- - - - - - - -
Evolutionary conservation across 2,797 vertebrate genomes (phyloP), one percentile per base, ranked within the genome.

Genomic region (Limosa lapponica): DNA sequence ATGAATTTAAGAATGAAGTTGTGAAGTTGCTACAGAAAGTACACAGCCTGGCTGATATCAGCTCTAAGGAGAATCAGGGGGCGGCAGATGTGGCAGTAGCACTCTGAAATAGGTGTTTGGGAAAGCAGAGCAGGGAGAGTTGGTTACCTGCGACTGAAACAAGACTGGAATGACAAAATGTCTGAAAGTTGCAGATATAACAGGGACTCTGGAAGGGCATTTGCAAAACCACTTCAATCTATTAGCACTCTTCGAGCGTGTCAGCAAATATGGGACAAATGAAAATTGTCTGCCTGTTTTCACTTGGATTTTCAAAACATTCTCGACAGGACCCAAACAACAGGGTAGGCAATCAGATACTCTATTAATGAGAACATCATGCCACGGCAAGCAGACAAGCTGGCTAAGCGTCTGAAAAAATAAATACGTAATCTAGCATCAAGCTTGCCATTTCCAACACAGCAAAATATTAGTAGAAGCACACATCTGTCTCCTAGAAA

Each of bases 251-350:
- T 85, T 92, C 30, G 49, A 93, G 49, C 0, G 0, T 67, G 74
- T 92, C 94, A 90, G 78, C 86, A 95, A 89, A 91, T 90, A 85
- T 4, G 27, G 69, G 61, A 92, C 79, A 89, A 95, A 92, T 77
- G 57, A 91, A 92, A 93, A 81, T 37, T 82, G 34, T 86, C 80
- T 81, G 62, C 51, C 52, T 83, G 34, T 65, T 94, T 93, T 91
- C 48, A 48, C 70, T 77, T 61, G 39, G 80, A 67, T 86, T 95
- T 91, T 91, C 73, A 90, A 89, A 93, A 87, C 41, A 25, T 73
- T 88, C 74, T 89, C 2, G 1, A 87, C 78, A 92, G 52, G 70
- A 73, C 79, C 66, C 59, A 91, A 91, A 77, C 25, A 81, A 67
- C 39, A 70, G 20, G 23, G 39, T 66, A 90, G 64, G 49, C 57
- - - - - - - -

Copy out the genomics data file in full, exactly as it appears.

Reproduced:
Evolutionary conservation across 2,797 vertebrate genomes (phyloP), one percentile per base, ranked within the genome.

Genomic region (Limosa lapponica): DNA sequence ATGAATTTAAGAATGAAGTTGTGAAGTTGCTACAGAAAGTACACAGCCTGGCTGATATCAGCTCTAAGGAGAATCAGGGGGCGGCAGATGTGGCAGTAGCACTCTGAAATAGGTGTTTGGGAAAGCAGAGCAGGGAGAGTTGGTTACCTGCGACTGAAACAAGACTGGAATGACAAAATGTCTGAAAGTTGCAGATATAACAGGGACTCTGGAAGGGCATTTGCAAAACCACTTCAATCTATTAGCACTCTTCGAGCGTGTCAGCAAATATGGGACAAATGAAAATTGTCTGCCTGTTTTCACTTGGATTTTCAAAACATTCTCGACAGGACCCAAACAACAGGGTAGGCAATCAGATACTCTATTAATGAGAACATCATGCCACGGCAAGCAGACAAGCTGGCTAAGCGTCTGAAAAAATAAATACGTAATCTAGCATCAAGCTTGCCATTTCCAACACAGCAAAATATTAGTAGAAGCACACATCTGTCTCCTAGAAA

Each of bases 251-350:
- T 85, T 92, C 30, G 49, A 93, G 49, C 0, G 0, T 67, G 74
- T 92, C 94, A 90, G 78, C 86, A 95, A 89, A 91, T 90, A 85
- T 4, G 27, G 69, G 61, A 92, C 79, A 89, A 95, A 92, T 77
- G 57, A 91, A 92, A 93, A 81, T 37, T 82, G 34, T 86, C 80
- T 81, G 62, C 51, C 52, T 83, G 34, T 65, T 94, T 93, T 91
- C 48, A 48, C 70, T 77, T 61, G 39, G 80, A 67, T 86, T 95
- T 91, T 91, C 73, A 90, A 89, A 93, A 87, C 41, A 25, T 73
- T 88, C 74, T 89, C 2, G 1, A 87, C 78, A 92, G 52, G 70
- A 73, C 79, C 66, C 59, A 91, A 91, A 77, C 25, A 81, A 67
- C 39, A 70, G 20, G 23, G 39, T 66, A 90, G 64, G 49, C 57